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Local Government Lawyer, 24th February 2020

Source: www.localgovernmentlawyer.co.uk

“The Magnitsky Act – What Now for the Future in the UK” An Article by Lesley Manley – Church Court Chambers

Posted February 26th, 2020 in chambers articles, human rights, money laundering, news by sally

‘The “Magnitsky Act” is a trailblazing piece of legislation enacted by the United States. Lesley Manley looks at developments thus far in the UK and considers how the UK jurisdictions will proceed following the withdrawal from the European Union.’

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Church Court Chambers, 26th February 2020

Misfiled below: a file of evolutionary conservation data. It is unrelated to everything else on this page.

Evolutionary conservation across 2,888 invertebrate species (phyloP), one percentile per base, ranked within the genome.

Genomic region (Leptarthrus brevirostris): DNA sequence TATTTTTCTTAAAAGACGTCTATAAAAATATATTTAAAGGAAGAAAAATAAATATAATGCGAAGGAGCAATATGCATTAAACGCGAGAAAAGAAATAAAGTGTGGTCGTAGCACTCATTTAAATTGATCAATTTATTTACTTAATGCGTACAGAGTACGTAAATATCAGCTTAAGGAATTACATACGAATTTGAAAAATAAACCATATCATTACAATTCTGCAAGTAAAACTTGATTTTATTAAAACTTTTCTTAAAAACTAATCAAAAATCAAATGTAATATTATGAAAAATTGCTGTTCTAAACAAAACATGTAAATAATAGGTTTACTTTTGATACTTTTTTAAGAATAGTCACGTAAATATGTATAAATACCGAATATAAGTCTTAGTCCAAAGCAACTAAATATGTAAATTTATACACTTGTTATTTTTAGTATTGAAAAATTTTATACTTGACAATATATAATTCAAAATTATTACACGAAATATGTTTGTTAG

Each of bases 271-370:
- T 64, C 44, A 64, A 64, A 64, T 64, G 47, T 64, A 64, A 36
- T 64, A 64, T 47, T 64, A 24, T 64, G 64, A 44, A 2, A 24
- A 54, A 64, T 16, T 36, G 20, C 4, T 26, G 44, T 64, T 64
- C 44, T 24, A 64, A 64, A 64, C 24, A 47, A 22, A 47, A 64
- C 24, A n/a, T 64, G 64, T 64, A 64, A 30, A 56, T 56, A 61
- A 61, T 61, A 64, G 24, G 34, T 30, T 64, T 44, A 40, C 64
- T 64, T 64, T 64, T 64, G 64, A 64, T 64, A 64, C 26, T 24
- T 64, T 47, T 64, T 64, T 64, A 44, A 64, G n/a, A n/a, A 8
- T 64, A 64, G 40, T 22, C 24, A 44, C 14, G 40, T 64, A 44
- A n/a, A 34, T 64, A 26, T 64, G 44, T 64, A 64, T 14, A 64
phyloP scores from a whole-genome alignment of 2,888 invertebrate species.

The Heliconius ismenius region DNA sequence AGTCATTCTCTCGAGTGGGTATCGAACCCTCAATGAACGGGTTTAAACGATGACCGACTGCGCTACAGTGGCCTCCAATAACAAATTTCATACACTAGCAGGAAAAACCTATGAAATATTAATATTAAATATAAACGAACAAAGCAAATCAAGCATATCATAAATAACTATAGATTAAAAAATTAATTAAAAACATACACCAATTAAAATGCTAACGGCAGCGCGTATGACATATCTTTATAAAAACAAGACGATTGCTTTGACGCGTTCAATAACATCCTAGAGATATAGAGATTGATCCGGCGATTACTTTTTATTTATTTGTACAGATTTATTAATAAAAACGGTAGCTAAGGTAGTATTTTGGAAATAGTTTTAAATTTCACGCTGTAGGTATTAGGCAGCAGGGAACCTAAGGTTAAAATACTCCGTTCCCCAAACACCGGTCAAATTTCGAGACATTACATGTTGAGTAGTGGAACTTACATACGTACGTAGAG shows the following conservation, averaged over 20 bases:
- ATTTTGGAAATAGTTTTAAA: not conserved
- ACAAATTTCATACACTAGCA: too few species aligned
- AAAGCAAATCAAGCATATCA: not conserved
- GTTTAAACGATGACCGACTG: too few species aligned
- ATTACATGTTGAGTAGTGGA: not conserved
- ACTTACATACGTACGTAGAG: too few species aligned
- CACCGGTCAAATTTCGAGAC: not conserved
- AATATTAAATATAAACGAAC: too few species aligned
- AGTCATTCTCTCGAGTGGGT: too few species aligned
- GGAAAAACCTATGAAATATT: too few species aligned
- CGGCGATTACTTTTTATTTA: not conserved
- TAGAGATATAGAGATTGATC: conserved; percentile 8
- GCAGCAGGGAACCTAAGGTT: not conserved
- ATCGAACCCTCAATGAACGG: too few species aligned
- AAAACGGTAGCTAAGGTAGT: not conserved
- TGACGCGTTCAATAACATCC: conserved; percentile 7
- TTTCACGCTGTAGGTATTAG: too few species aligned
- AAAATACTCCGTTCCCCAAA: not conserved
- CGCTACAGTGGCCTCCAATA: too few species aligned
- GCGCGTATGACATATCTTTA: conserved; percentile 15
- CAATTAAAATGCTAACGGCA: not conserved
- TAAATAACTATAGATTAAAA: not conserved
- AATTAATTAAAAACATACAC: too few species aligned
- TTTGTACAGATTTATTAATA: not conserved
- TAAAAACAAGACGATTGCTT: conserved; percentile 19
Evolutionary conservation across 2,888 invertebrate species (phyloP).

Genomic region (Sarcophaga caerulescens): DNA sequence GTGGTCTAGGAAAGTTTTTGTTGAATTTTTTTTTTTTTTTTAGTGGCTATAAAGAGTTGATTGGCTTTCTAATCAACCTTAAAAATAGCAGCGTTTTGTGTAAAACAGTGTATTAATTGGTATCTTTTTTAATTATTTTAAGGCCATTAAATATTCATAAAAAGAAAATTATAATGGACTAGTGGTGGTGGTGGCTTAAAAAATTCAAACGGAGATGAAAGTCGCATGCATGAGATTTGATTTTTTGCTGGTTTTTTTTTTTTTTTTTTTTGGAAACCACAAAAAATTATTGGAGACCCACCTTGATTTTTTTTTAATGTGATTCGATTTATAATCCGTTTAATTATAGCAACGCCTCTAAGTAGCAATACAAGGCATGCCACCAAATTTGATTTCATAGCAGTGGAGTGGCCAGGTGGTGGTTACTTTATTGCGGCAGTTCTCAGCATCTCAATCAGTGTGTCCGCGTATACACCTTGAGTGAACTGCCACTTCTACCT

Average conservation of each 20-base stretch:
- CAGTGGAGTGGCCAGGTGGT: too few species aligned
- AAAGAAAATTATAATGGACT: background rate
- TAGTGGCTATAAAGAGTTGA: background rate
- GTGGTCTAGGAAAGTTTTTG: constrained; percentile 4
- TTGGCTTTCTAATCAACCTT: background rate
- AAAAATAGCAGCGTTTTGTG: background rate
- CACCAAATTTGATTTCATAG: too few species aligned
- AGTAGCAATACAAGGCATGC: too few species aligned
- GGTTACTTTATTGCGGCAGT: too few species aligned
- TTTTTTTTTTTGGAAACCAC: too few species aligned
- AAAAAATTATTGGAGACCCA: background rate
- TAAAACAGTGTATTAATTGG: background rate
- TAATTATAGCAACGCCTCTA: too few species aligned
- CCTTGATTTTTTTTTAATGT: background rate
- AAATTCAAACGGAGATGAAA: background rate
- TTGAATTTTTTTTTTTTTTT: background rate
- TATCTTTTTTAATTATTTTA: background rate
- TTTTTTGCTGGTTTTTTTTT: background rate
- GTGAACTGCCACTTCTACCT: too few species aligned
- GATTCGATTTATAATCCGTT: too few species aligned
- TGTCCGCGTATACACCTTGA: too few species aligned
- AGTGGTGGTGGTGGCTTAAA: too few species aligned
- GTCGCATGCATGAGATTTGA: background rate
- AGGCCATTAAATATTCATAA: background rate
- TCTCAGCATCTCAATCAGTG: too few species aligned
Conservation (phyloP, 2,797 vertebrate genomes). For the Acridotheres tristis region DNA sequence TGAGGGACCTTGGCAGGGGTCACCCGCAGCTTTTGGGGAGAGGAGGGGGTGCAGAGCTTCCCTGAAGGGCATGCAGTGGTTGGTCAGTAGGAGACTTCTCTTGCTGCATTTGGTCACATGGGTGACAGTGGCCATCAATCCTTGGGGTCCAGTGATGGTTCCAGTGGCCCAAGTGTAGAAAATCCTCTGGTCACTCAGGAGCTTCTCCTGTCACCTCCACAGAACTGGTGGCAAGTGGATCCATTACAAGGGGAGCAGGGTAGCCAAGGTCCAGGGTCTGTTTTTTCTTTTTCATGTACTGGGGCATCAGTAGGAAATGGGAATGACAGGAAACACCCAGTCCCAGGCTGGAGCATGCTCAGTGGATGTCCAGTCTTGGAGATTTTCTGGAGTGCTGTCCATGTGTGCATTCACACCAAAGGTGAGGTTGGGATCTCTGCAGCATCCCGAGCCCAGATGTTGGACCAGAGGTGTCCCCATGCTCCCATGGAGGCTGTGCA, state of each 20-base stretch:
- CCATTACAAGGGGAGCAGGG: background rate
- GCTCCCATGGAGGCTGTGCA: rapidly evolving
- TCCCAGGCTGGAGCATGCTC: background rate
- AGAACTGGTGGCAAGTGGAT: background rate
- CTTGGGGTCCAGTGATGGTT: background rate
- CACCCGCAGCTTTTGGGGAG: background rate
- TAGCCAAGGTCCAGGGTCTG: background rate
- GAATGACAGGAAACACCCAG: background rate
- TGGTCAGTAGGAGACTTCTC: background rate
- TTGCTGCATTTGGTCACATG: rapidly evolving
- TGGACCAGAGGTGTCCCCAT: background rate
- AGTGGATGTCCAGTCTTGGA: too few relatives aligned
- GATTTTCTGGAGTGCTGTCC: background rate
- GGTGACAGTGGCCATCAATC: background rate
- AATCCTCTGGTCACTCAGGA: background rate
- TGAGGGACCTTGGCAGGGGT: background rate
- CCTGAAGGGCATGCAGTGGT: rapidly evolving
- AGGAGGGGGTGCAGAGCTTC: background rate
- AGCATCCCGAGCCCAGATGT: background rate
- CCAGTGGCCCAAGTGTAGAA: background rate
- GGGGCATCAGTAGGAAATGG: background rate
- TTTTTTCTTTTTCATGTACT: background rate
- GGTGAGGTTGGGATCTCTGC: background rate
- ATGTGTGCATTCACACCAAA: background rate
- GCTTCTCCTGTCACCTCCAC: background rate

Source: churchcourtchambers.co.uk

Developments since Keyworker Homes – Exchange Chambers

Posted February 26th, 2020 in administrators, chambers articles, electronic filing, insolvency, news by sally

‘In a judgment which disagreed with the recently reported decisions of Re Skeggs Beef Limited[2019] EWHC 2607 (Ch) and Re SJ Henderson and Co Ltd [2019] EWHC 2742 (Ch), HHJ Hodge QC sitting as a Judge of the High Court found:

1) Notices of Intention to Appoint Administrators (“NOI”) can be filed at any time via e-filing and take effect at the time they are filed via e-filing.
2) Directors or the Company can make out of hours appointments of Administrators by filing a Notice of Appointment (“NOA”) at any time via e-filing. The appointment will take effect at the time the documents are filed via e-filing.